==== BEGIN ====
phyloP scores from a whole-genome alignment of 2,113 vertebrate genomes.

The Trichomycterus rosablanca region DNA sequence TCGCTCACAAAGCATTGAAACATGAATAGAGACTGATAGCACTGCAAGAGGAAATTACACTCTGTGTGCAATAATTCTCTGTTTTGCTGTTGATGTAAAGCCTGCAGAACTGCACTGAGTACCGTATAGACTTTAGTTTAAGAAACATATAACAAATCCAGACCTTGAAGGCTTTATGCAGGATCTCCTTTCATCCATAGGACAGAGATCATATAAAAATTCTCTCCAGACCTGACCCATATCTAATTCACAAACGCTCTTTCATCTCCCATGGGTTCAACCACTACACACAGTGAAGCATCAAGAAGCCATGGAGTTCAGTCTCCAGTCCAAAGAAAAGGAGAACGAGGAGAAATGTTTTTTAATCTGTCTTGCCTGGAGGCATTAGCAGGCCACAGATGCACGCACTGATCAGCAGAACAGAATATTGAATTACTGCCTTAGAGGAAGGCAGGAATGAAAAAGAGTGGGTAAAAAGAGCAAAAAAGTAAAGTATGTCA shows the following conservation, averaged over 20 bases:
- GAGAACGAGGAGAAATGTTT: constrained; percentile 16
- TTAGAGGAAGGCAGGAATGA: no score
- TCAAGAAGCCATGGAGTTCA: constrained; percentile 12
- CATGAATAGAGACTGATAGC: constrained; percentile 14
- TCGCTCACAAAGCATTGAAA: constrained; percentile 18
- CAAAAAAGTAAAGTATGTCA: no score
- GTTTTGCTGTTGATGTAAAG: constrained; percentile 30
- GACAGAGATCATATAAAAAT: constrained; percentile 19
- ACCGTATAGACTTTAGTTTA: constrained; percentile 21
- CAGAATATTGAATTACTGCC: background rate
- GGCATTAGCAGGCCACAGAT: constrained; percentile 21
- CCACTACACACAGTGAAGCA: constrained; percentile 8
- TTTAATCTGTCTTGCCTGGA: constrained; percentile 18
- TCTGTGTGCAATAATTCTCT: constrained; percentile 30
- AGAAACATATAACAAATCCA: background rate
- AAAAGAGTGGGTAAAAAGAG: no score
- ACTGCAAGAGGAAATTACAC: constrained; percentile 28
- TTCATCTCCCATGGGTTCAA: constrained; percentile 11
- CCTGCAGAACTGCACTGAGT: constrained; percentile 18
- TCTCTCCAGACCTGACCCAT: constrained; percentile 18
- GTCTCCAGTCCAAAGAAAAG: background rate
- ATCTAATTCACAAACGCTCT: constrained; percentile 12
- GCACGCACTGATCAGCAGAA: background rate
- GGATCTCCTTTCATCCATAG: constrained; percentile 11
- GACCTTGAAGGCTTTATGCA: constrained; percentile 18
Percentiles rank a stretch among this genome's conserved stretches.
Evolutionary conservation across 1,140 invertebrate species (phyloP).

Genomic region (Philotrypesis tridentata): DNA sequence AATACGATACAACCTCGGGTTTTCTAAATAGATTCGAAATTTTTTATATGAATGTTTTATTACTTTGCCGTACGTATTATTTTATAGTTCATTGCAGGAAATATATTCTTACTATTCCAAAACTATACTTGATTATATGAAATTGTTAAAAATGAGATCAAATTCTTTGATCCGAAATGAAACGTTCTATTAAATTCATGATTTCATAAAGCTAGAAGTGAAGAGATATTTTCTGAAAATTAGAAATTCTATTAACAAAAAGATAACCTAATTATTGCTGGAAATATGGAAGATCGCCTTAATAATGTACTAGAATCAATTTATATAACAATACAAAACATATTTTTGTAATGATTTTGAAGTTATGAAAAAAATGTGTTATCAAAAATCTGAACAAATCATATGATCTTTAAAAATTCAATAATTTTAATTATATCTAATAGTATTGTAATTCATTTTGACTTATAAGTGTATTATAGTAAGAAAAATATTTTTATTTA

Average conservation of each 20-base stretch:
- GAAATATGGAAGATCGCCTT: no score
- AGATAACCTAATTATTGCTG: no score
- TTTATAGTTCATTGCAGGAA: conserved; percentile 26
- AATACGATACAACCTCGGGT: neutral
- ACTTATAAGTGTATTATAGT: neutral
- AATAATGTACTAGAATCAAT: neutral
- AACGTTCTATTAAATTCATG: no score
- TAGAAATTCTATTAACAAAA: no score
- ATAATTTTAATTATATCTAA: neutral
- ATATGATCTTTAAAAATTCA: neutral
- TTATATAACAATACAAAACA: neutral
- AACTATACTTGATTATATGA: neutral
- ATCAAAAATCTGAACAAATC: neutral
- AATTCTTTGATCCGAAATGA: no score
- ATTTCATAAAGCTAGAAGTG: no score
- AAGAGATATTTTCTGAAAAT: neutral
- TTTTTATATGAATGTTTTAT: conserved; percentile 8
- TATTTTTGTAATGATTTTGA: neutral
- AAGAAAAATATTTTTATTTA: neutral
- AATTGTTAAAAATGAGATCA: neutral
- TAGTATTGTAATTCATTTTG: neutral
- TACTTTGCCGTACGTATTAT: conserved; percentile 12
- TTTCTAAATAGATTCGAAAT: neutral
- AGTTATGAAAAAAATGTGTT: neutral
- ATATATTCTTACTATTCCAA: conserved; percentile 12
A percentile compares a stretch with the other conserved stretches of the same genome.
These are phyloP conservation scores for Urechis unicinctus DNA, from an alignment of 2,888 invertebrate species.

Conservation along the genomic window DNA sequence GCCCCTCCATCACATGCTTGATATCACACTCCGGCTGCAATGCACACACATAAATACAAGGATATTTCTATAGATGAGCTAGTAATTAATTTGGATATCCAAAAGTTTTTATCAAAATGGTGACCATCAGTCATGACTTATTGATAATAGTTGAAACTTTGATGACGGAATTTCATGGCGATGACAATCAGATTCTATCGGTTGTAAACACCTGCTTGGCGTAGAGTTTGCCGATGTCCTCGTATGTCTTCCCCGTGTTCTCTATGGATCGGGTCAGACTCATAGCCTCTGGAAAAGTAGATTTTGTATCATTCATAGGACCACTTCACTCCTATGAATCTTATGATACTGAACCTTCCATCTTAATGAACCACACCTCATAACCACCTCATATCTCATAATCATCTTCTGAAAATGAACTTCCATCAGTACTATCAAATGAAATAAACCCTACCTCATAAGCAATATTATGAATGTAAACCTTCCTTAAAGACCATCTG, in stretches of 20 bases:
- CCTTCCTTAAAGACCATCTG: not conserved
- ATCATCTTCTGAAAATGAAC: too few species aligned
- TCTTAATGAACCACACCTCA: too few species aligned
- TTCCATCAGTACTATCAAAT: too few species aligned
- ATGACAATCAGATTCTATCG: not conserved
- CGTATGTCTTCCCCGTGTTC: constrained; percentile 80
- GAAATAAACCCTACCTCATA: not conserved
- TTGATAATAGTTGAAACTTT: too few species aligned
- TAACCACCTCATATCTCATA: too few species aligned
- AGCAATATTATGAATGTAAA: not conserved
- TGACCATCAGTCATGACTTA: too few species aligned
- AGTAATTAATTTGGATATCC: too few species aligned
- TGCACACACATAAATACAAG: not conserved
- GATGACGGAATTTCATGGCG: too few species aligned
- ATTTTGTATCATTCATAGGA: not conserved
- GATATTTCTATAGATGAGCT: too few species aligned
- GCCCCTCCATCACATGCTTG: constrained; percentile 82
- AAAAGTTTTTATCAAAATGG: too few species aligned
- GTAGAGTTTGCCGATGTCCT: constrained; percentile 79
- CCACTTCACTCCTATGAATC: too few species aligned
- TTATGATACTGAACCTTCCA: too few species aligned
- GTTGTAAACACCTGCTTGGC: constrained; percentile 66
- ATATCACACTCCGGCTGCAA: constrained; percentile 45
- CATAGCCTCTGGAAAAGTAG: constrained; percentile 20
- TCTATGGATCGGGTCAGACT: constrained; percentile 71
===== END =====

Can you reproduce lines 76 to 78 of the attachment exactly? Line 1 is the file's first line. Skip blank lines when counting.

- GCCCCTCCATCACATGCTTG: constrained; percentile 82
- AAAAGTTTTTATCAAAATGG: too few species aligned
- GTAGAGTTTGCCGATGTCCT: constrained; percentile 79